Wednesday, August 06, 2008

Richard Bruce Cheney, 46th (Vice) President

Dick Cheney is a mysterious figure. He could just as easily be a villain who was lifted from the pages of a comic book. (Side note: how is it that both Bush and Cheney were arrested for DWI, and MADD isn't protesting in front of the White House every day?)

The Washington Post did an excellent, 4 part series on "the most influential and powerful man ever to hold the office of vice president."

A few snippets from the first part...

On his role as VP:

In his Park Avenue corner suite at Cerberus Global Investments, Dan Quayle recalled the moment he learned how much his old job had changed. Cheney had just taken the oath of office, and Quayle paid a visit to offer advice from one vice president to another.

"I said, 'Dick, you know, you're going to be doing a lot of this international traveling, you're going to be doing all this political fundraising . . . you'll be going to the funerals,' " Quayle said in an interview earlier this year. "I mean, this is what vice presidents do. I said, 'We've all done it.' "

Cheney "got that little smile," Quayle said, and replied, "I have a different understanding with the president."

"He had the understanding with President Bush that he would be -- I'm just going to use the word 'surrogate chief of staff,' " said Quayle, whose membership on the Defense Policy Board gave him regular occasion to see Cheney privately over the following four years.

Expanding the law:

In expanding presidential power, Cheney's foremost agent was David S. Addington, his formidable general counsel and legal adviser of many years. On the morning of Sept. 11, Addington was evacuated from the Eisenhower Executive Office Building next to the White House and began to make his way toward his Virginia home on foot. As he neared the Arlington Memorial Bridge, someone in the White House reached him with a message: Turn around. The vice president needs you.

Down in the bunker, according to a colleague with firsthand knowledge, Cheney and Addington began contemplating the founding question of the legal revolution to come: What extraordinary powers will the president need for his response?

Before the day ended, Cheney's lawyer joined forces with Timothy E. Flanigan, the deputy White House counsel, linked by secure video from the Situation Room. Flanigan patched in John C. Yoo at the Justice Department's fourth-floor command center. White House counsel Alberto R. Gonzales joined later.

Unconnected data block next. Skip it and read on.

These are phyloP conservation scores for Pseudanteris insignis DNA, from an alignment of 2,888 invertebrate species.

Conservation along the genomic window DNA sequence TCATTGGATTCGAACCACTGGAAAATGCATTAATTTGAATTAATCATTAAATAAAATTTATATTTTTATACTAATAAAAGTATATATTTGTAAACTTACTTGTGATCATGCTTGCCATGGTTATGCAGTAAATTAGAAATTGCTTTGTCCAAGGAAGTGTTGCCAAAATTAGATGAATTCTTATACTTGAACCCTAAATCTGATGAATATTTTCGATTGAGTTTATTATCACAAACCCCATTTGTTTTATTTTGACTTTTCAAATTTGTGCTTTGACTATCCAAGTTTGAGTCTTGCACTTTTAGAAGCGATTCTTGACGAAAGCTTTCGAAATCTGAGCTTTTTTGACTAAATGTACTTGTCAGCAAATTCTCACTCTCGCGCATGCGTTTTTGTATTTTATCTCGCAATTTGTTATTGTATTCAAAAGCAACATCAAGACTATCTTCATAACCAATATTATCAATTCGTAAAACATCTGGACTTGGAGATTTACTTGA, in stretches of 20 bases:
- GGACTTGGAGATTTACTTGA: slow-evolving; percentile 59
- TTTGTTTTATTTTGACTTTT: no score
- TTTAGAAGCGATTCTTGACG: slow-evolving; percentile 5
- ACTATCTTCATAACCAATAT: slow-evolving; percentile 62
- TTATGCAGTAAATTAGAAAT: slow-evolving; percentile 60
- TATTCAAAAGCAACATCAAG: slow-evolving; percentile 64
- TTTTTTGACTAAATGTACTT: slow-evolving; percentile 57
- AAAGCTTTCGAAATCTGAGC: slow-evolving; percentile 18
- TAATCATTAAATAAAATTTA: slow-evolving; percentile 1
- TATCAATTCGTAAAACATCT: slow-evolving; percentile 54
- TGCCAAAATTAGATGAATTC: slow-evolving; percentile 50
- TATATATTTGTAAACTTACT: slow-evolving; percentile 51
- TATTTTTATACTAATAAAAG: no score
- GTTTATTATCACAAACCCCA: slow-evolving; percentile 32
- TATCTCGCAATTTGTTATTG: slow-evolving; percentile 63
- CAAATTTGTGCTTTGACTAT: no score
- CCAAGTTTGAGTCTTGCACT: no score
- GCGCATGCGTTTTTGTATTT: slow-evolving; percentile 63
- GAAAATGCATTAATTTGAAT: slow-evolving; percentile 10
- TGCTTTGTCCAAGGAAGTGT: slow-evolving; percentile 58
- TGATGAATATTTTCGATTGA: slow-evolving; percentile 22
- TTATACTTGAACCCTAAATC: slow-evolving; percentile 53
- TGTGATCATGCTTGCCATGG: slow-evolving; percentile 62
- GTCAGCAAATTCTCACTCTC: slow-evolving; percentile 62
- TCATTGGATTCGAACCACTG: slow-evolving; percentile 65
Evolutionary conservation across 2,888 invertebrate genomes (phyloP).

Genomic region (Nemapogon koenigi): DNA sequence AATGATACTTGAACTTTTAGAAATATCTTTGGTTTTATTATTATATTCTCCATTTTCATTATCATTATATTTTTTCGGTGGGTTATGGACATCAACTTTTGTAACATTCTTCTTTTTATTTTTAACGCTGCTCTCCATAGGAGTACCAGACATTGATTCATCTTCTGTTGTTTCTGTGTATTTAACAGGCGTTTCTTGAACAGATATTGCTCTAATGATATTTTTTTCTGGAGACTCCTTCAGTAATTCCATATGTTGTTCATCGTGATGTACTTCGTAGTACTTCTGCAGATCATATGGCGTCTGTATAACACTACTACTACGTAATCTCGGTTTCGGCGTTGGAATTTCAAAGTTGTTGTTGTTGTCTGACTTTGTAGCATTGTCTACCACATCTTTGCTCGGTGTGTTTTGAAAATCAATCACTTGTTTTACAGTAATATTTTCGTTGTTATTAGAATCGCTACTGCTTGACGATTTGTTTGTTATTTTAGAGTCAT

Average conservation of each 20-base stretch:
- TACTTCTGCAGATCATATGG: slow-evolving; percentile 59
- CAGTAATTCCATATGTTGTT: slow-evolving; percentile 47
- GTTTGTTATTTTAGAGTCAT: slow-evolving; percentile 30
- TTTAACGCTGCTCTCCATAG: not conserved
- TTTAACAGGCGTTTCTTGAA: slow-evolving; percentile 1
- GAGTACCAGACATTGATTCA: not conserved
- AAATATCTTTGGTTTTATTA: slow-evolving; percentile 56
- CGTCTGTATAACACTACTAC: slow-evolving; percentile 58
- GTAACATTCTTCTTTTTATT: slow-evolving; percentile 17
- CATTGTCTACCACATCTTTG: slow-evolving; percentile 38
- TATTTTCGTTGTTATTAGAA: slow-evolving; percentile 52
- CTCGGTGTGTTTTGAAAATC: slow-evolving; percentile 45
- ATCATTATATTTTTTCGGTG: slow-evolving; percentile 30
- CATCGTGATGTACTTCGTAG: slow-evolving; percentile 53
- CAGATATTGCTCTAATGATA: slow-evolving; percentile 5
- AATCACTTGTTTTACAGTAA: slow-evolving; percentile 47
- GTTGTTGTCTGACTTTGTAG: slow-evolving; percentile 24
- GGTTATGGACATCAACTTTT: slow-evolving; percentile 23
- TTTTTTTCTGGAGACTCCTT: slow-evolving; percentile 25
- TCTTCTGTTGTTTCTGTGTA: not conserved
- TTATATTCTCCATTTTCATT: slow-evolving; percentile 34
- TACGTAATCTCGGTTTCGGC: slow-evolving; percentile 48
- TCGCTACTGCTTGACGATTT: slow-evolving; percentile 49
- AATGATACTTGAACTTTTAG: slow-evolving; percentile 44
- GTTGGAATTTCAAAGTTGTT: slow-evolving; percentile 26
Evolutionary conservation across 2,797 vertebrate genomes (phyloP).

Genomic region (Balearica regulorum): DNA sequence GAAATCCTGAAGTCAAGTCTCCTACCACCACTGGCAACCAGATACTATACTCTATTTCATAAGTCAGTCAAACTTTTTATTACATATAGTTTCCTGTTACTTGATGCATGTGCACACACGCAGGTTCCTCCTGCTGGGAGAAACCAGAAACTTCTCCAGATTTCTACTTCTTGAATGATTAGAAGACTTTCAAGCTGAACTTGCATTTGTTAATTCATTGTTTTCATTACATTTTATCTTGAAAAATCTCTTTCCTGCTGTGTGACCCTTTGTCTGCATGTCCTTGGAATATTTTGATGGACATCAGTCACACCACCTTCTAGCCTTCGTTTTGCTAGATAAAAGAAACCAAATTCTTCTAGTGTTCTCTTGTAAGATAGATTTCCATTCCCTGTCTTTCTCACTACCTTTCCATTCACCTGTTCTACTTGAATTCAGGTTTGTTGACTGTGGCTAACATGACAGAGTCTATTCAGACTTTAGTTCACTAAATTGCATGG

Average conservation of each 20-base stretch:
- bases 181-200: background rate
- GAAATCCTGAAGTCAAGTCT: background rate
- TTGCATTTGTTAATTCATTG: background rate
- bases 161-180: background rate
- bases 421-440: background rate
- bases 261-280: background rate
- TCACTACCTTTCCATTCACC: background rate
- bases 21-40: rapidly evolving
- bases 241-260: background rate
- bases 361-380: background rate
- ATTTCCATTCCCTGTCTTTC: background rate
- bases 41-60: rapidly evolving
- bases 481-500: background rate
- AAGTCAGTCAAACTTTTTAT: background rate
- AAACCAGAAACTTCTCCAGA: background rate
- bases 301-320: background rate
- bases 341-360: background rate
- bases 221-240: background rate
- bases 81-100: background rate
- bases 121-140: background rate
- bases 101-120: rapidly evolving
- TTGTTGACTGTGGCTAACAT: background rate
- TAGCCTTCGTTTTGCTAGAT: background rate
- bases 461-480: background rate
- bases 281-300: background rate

Circumventing the process:

Three days after the Ashcroft meeting, Cheney brought the order for military commissions to Bush. No one told Bellinger, Rice or Powell, who continued to think that Prosper's working group was at the helm.

After leaving Bush's private dining room, the vice president took no chances on a last-minute objection. He sent the order on a swift path to execution that left no sign of his role. After Addington and Flanigan, the text passed to Berenson, the associate White House counsel. Cheney's link to the document broke there: Berenson was not told of its provenance.

Berenson rushed the order to deputy staff secretary Stuart W. Bowen Jr., bearing instructions to prepare it for signature immediately -- without advance distribution to the president's top advisers. Bowen objected, he told colleagues later, saying he had handled thousands of presidential documents without ever bypassing strict procedures of coordination and review. He relented, one White House official said, only after "rapid, urgent persuasion" that Bush was standing by to sign and that the order was too sensitive to delay. [Read the order]

I'm about 2/3 of the way through Scott McClellan's book, and I have the same sinking feeling about Bush that I had about Reagan: he is not evil, but he surrounded himself with evil people.

The WaPo series is a fascinating read. I highly recommend you read it all the way through.

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